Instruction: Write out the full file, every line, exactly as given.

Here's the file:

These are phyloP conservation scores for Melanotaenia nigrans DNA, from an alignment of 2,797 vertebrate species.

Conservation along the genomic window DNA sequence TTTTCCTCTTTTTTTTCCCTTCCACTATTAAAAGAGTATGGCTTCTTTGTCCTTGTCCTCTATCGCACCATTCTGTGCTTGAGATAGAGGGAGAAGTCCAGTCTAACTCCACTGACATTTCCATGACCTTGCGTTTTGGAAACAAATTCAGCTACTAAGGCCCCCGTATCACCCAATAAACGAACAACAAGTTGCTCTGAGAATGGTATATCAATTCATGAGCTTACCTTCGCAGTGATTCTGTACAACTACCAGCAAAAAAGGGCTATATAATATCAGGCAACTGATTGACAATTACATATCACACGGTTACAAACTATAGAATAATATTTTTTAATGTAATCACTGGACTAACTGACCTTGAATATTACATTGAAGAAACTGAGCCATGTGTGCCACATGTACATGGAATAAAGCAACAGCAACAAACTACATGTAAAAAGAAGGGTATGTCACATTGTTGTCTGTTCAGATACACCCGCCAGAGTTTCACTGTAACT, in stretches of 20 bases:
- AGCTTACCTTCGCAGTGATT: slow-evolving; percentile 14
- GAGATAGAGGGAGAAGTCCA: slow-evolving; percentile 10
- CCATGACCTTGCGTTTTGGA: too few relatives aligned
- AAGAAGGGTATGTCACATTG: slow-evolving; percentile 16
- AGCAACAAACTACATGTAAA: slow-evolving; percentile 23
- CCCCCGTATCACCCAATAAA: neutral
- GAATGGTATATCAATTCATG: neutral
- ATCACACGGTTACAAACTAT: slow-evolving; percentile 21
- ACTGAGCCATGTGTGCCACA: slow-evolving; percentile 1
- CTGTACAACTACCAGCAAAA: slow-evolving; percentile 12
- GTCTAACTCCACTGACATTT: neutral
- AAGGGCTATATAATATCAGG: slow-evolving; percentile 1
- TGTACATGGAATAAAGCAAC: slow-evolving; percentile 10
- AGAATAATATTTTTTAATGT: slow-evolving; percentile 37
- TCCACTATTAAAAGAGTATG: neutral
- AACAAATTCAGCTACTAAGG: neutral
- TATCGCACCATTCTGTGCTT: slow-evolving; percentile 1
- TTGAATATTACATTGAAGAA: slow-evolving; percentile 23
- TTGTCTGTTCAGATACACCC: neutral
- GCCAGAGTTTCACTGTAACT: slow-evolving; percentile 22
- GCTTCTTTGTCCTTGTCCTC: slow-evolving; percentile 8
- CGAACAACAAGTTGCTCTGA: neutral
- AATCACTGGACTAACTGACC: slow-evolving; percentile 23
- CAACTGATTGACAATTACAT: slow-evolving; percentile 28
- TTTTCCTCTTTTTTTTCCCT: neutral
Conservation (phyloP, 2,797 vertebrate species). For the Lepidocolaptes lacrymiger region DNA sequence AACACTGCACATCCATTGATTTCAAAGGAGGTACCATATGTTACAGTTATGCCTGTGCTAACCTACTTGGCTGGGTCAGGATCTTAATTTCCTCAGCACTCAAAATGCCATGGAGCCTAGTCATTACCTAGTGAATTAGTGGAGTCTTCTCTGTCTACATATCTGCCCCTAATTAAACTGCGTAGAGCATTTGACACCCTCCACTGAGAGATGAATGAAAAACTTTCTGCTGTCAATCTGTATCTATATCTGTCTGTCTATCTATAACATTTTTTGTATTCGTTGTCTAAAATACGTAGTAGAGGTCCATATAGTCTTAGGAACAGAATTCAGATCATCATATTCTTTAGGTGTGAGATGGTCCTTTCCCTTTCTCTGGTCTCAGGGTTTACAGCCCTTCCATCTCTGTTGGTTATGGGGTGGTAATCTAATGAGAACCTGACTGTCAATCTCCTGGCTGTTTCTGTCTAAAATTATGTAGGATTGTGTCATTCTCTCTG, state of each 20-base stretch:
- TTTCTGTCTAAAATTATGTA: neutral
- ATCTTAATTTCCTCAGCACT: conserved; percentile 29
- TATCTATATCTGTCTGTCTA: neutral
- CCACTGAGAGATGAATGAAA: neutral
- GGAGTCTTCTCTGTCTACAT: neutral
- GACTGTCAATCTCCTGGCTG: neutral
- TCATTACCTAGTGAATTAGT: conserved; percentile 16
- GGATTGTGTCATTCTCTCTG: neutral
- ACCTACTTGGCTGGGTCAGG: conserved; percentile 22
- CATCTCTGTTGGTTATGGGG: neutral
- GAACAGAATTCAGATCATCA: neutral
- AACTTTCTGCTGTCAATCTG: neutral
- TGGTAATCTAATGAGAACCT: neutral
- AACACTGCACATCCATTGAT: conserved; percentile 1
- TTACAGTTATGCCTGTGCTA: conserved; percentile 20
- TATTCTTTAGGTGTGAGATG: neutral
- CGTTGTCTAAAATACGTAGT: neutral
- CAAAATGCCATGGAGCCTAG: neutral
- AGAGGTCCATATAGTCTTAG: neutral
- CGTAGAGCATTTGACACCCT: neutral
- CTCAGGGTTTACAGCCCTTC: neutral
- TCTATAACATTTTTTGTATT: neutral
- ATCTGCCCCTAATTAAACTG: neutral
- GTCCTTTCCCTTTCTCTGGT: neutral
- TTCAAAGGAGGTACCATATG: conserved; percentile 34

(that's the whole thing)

These are phyloP conservation scores for Melanotaenia nigrans DNA, from an alignment of 2,797 vertebrate species.

Conservation along the genomic window DNA sequence TTTTCCTCTTTTTTTTCCCTTCCACTATTAAAAGAGTATGGCTTCTTTGTCCTTGTCCTCTATCGCACCATTCTGTGCTTGAGATAGAGGGAGAAGTCCAGTCTAACTCCACTGACATTTCCATGACCTTGCGTTTTGGAAACAAATTCAGCTACTAAGGCCCCCGTATCACCCAATAAACGAACAACAAGTTGCTCTGAGAATGGTATATCAATTCATGAGCTTACCTTCGCAGTGATTCTGTACAACTACCAGCAAAAAAGGGCTATATAATATCAGGCAACTGATTGACAATTACATATCACACGGTTACAAACTATAGAATAATATTTTTTAATGTAATCACTGGACTAACTGACCTTGAATATTACATTGAAGAAACTGAGCCATGTGTGCCACATGTACATGGAATAAAGCAACAGCAACAAACTACATGTAAAAAGAAGGGTATGTCACATTGTTGTCTGTTCAGATACACCCGCCAGAGTTTCACTGTAACT, in stretches of 20 bases:
- AGCTTACCTTCGCAGTGATT: slow-evolving; percentile 14
- GAGATAGAGGGAGAAGTCCA: slow-evolving; percentile 10
- CCATGACCTTGCGTTTTGGA: too few relatives aligned
- AAGAAGGGTATGTCACATTG: slow-evolving; percentile 16
- AGCAACAAACTACATGTAAA: slow-evolving; percentile 23
- CCCCCGTATCACCCAATAAA: neutral
- GAATGGTATATCAATTCATG: neutral
- ATCACACGGTTACAAACTAT: slow-evolving; percentile 21
- ACTGAGCCATGTGTGCCACA: slow-evolving; percentile 1
- CTGTACAACTACCAGCAAAA: slow-evolving; percentile 12
- GTCTAACTCCACTGACATTT: neutral
- AAGGGCTATATAATATCAGG: slow-evolving; percentile 1
- TGTACATGGAATAAAGCAAC: slow-evolving; percentile 10
- AGAATAATATTTTTTAATGT: slow-evolving; percentile 37
- TCCACTATTAAAAGAGTATG: neutral
- AACAAATTCAGCTACTAAGG: neutral
- TATCGCACCATTCTGTGCTT: slow-evolving; percentile 1
- TTGAATATTACATTGAAGAA: slow-evolving; percentile 23
- TTGTCTGTTCAGATACACCC: neutral
- GCCAGAGTTTCACTGTAACT: slow-evolving; percentile 22
- GCTTCTTTGTCCTTGTCCTC: slow-evolving; percentile 8
- CGAACAACAAGTTGCTCTGA: neutral
- AATCACTGGACTAACTGACC: slow-evolving; percentile 23
- CAACTGATTGACAATTACAT: slow-evolving; percentile 28
- TTTTCCTCTTTTTTTTCCCT: neutral
Conservation (phyloP, 2,797 vertebrate species). For the Lepidocolaptes lacrymiger region DNA sequence AACACTGCACATCCATTGATTTCAAAGGAGGTACCATATGTTACAGTTATGCCTGTGCTAACCTACTTGGCTGGGTCAGGATCTTAATTTCCTCAGCACTCAAAATGCCATGGAGCCTAGTCATTACCTAGTGAATTAGTGGAGTCTTCTCTGTCTACATATCTGCCCCTAATTAAACTGCGTAGAGCATTTGACACCCTCCACTGAGAGATGAATGAAAAACTTTCTGCTGTCAATCTGTATCTATATCTGTCTGTCTATCTATAACATTTTTTGTATTCGTTGTCTAAAATACGTAGTAGAGGTCCATATAGTCTTAGGAACAGAATTCAGATCATCATATTCTTTAGGTGTGAGATGGTCCTTTCCCTTTCTCTGGTCTCAGGGTTTACAGCCCTTCCATCTCTGTTGGTTATGGGGTGGTAATCTAATGAGAACCTGACTGTCAATCTCCTGGCTGTTTCTGTCTAAAATTATGTAGGATTGTGTCATTCTCTCTG, state of each 20-base stretch:
- TTTCTGTCTAAAATTATGTA: neutral
- ATCTTAATTTCCTCAGCACT: conserved; percentile 29
- TATCTATATCTGTCTGTCTA: neutral
- CCACTGAGAGATGAATGAAA: neutral
- GGAGTCTTCTCTGTCTACAT: neutral
- GACTGTCAATCTCCTGGCTG: neutral
- TCATTACCTAGTGAATTAGT: conserved; percentile 16
- GGATTGTGTCATTCTCTCTG: neutral
- ACCTACTTGGCTGGGTCAGG: conserved; percentile 22
- CATCTCTGTTGGTTATGGGG: neutral
- GAACAGAATTCAGATCATCA: neutral
- AACTTTCTGCTGTCAATCTG: neutral
- TGGTAATCTAATGAGAACCT: neutral
- AACACTGCACATCCATTGAT: conserved; percentile 1
- TTACAGTTATGCCTGTGCTA: conserved; percentile 20
- TATTCTTTAGGTGTGAGATG: neutral
- CGTTGTCTAAAATACGTAGT: neutral
- CAAAATGCCATGGAGCCTAG: neutral
- AGAGGTCCATATAGTCTTAG: neutral
- CGTAGAGCATTTGACACCCT: neutral
- CTCAGGGTTTACAGCCCTTC: neutral
- TCTATAACATTTTTTGTATT: neutral
- ATCTGCCCCTAATTAAACTG: neutral
- GTCCTTTCCCTTTCTCTGGT: neutral
- TTCAAAGGAGGTACCATATG: conserved; percentile 34